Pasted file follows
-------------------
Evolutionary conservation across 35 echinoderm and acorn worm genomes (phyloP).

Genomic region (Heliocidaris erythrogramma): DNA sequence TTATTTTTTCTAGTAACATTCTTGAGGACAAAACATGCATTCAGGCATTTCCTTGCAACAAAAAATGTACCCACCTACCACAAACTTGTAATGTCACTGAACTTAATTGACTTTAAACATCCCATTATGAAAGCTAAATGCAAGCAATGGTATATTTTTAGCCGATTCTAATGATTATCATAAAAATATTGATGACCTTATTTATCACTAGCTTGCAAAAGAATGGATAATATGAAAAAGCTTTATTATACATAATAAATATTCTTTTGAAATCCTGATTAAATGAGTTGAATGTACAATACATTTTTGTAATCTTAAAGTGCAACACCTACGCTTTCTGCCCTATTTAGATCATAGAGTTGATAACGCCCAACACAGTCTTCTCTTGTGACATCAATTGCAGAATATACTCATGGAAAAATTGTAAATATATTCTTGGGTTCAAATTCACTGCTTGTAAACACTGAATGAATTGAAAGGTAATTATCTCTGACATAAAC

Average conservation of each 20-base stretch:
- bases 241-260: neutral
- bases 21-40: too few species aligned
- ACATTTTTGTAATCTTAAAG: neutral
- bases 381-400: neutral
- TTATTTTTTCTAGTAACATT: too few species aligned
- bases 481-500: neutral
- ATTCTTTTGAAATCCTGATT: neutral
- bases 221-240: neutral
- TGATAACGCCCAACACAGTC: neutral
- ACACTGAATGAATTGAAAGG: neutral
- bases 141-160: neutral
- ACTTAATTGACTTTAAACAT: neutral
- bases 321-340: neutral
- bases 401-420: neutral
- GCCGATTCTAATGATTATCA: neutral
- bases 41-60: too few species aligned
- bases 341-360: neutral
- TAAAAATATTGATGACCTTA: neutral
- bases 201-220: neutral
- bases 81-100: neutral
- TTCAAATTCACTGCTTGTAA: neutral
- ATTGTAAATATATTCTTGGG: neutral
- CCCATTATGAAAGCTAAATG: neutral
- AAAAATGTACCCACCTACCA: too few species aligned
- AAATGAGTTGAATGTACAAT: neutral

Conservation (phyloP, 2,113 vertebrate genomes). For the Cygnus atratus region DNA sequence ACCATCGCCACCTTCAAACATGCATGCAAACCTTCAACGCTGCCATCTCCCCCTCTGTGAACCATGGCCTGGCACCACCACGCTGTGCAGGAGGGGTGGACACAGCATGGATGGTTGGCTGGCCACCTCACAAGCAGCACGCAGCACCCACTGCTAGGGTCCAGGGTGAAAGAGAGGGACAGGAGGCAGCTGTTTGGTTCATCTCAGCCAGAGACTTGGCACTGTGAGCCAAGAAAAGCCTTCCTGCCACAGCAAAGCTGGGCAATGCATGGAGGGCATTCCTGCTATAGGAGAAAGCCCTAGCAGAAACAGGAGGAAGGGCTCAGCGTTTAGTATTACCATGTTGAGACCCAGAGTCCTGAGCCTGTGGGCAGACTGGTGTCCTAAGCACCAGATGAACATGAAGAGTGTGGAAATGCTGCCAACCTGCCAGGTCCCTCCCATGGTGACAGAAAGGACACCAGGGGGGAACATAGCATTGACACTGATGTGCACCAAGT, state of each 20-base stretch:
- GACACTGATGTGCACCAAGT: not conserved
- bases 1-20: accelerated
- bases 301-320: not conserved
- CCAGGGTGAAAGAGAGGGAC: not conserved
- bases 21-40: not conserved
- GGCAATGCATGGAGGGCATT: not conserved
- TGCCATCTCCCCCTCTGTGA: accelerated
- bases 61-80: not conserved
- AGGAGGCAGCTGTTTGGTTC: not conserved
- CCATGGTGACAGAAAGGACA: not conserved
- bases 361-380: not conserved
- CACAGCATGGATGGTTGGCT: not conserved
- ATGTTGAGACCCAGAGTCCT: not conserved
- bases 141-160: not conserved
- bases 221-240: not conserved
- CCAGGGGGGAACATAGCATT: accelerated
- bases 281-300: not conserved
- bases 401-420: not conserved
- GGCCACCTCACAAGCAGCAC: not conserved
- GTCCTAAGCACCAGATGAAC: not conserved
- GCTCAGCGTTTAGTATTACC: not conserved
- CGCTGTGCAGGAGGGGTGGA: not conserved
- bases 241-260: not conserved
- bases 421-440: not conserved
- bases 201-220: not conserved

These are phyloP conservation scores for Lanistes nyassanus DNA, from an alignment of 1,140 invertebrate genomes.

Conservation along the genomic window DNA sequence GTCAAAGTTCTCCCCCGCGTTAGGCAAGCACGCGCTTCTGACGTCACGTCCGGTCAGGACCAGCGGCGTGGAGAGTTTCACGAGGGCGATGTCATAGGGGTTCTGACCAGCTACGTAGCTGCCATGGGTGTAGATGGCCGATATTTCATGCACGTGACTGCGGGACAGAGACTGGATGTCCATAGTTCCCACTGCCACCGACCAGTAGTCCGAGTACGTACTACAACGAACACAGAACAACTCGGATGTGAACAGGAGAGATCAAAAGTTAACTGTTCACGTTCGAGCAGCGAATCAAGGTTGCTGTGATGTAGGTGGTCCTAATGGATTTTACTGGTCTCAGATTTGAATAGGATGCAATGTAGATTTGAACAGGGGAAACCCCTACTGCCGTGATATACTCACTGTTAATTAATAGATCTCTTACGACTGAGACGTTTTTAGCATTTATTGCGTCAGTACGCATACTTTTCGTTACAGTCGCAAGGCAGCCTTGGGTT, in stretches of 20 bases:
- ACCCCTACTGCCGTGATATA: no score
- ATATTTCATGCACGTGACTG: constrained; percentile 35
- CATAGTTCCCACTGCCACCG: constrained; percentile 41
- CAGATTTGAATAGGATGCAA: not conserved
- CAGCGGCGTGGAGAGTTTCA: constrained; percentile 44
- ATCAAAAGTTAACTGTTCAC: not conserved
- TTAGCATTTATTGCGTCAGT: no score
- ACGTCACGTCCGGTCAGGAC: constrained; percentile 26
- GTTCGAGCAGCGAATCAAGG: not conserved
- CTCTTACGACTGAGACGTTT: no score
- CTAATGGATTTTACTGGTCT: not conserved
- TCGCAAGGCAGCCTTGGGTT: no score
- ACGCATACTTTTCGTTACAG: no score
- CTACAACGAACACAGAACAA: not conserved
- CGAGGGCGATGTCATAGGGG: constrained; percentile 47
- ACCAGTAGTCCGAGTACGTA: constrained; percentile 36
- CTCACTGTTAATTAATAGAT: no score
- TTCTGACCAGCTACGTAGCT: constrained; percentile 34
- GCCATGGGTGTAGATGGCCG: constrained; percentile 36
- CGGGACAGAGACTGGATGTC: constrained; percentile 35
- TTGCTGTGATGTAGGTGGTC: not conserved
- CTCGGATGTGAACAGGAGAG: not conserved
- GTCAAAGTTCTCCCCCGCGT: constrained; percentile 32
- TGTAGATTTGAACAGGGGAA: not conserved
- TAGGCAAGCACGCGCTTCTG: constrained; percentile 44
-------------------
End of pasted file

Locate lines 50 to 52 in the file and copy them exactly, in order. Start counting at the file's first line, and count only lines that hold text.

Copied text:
- GCTCAGCGTTTAGTATTACC: not conserved
- CGCTGTGCAGGAGGGGTGGA: not conserved
- bases 241-260: not conserved